Back in 2012, Romsdahl’s team surveyed more than 200 local governments across ten predominantly Republican states in the Great Plains and found that more than half were running initiatives that reduce humans’ contribution to global warming, ranging from investing in city-operated “green” vehicles to the installation of efficient streetlights. But policies were rarely framed as climate change programs. Instead, in an effort to attract more universal support, policies that mitigated climate change were branded as economic development, sustainability, resource management, or public health initiatives.




California Supreme Court: Medical board can examine prescription records

Los Angeles Times

California’s medical board may obtain patient prescription records without a warrant or subpoena, the California Supreme Court decided unanimously Monday.




Madera County supervisors approved ICE cooperation behind closed doors

Fresno Bee

The Madera County Board of Supervisors may have secretly ordered the head of its local jail to cooperate with federal immigration authorities in violation of state open government laws, a lawsuit filed Monday by the American Civil Liberties Union says yes.

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Trump administration allowing more low-skill foreign workers into country 


Immigration officials are raising the ceiling of visas available under a program that brings in low-skilled, seasonal workers from abroad, they announced Monday, but employers will need to show their businesses would be harmed if their positions aren’t filled.


Community Voices: Salas’ vote can help end a cycle of repression

The Bakersfield Californian

California State Assemblyman Rudy Salas faces a crucial upcoming vote in the California State Assembly, SB 54 the California Values Act.






Land Use:


How California is leading the way in affordable housing on tribal lands

89.3 KPCC

For decades, constructing any sort of large-scale affordable housing development on Native American land was nearly impossible. Then California changed the rules—and now, the whole country may follow.




California housing bill delayed until August | 89.3 KPCC

89.3 KPCC

Gov. Jerry Brown issued a statement with state Senate President Pro Tem Kevin de León and Assembly Speaker Anthony Rendon Monday afternoon saying the housing package would not be finalized until the Legislature returned from its summer recess, which ends Aug. 21.

Legislature delays vote on housing-bills package


California lawmakers have delayed until late August voting on a package of bills aimed at spurring a boom in affordable housing.


Why affordable housing is part of the cap-and-trade conversation

89.3 KPCC

With rents rising and vacancy rates low, California is facing a deep housing crisis.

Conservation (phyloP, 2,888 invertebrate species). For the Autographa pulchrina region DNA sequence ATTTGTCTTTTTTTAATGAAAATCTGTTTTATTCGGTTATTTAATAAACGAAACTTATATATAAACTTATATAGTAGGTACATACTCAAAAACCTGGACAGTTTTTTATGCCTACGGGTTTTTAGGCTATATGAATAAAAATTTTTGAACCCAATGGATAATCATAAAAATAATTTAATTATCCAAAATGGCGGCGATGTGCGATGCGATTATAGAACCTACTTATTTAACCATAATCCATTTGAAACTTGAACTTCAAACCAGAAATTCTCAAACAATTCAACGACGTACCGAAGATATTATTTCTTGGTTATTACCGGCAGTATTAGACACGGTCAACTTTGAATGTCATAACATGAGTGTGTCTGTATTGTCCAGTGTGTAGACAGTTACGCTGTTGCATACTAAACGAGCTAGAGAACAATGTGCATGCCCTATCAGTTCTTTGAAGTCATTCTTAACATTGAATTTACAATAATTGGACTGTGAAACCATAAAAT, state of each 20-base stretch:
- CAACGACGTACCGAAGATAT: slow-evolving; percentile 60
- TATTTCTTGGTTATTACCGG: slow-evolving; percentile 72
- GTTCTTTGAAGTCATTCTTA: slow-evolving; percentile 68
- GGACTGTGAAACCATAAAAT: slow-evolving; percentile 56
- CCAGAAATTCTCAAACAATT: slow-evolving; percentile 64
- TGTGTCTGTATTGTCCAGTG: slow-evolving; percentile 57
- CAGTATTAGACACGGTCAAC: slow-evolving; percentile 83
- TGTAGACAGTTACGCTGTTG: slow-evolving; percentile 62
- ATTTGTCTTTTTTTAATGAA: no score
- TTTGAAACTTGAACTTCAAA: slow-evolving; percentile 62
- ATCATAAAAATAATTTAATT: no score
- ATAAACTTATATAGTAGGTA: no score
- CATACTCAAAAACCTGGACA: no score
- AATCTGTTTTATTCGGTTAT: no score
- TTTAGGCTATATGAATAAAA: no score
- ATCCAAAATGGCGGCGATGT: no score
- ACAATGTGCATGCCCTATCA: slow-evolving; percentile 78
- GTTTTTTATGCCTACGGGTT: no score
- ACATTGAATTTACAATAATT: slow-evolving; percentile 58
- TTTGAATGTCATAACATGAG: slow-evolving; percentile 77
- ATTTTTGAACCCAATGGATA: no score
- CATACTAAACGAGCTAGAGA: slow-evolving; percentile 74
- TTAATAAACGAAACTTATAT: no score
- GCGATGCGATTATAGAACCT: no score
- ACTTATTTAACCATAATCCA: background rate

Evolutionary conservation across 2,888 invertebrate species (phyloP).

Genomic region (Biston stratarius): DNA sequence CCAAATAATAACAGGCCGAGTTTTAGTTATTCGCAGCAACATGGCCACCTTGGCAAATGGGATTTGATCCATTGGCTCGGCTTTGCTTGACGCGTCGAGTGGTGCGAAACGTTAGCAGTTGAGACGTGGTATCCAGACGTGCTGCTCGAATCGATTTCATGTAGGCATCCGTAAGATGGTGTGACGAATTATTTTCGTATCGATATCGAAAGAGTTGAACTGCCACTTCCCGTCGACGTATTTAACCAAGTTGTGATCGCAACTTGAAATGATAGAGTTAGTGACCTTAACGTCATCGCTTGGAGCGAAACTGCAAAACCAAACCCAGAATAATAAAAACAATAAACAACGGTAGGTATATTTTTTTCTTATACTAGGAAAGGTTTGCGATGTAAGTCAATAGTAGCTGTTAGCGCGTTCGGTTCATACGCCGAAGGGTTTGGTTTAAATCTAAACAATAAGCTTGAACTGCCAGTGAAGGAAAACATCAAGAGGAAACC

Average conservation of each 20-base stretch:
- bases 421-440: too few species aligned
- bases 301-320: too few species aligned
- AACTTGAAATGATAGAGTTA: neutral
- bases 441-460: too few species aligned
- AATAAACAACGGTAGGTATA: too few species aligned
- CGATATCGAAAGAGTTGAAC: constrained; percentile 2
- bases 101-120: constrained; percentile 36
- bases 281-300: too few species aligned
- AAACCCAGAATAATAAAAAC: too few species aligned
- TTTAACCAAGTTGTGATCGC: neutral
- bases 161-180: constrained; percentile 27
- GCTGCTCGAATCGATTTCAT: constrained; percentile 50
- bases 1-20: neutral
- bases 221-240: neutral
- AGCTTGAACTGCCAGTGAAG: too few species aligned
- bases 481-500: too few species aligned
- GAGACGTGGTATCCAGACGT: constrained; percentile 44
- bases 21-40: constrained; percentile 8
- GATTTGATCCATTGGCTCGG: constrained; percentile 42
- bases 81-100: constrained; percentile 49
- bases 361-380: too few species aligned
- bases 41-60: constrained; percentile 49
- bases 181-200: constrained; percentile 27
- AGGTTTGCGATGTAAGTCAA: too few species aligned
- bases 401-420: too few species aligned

CA to begin anti-discrimination testing of Airbnb hosts 


State regulators plan soon to test hosts on Airbnb to prevent discriminatory practices, picking audit targets using information provided by the online home sharing platform.


Lawmakers won’t vote on housing legislation today — leaving one day to act before summer recess

Los Angeles Times

California lawmakers will not vote on a package of bills Monday designed to address the state’s housing crisis, according to the leader of the state Senate.


Gov. Jerry Brown, California legislative leaders commit to push an affordable housing plan next month

Los Angeles Times

With time running out before lawmakers break for summer recess, Gov. Jerry Brown and legislative leaders announced Monday that they were postponing a vote on a package of bills to address the state’s housing affordability crisis until August.


Student Debt Is a Major Reason Millennials Aren’t Buying Homes


College tuition hikes and the resulting increase in student debt burdens in recent years have caused a significant drop in homeownership among young Americans, according to new research by the Federal Reserve Bank of New York.  The study is the first to quantify the impact of the recent and significant rise in college-related borrowing—student debt has doubled since 2009 to more than $1.4 trillion—on the decline in homeownership among Americans ages 28 to 30. The news has negative implications for local economies where debt loads have swelled and workers’ paychecks aren’t big enough to counter the impact. Homebuying typically leads to additional spending—on furniture, and gardening equipment, and repairs—so the drop is likely affecting the economy in other ways.




By The Numbers: California’s July Financial Health Report



Rising public pensions costs could hinder Bakersfield’s ability to keep up with growing public needs


Another year went by without the City of Bakersfield having to cut services due to ballooning pension costs but the way things are trending, those years may be coming to an end.


Before CalPERS can save the world, public workers want it to save their pensions

Sacramento Bee

Police Lt. Jim Auck makes a regular 400-mile trip to Sacramento delivering a message to the state’s biggest public pension fund. He says his department can’t hire more cops in part because investment misses at CalPERS require cities like his to chip in more taxpayer money for public employee pensions.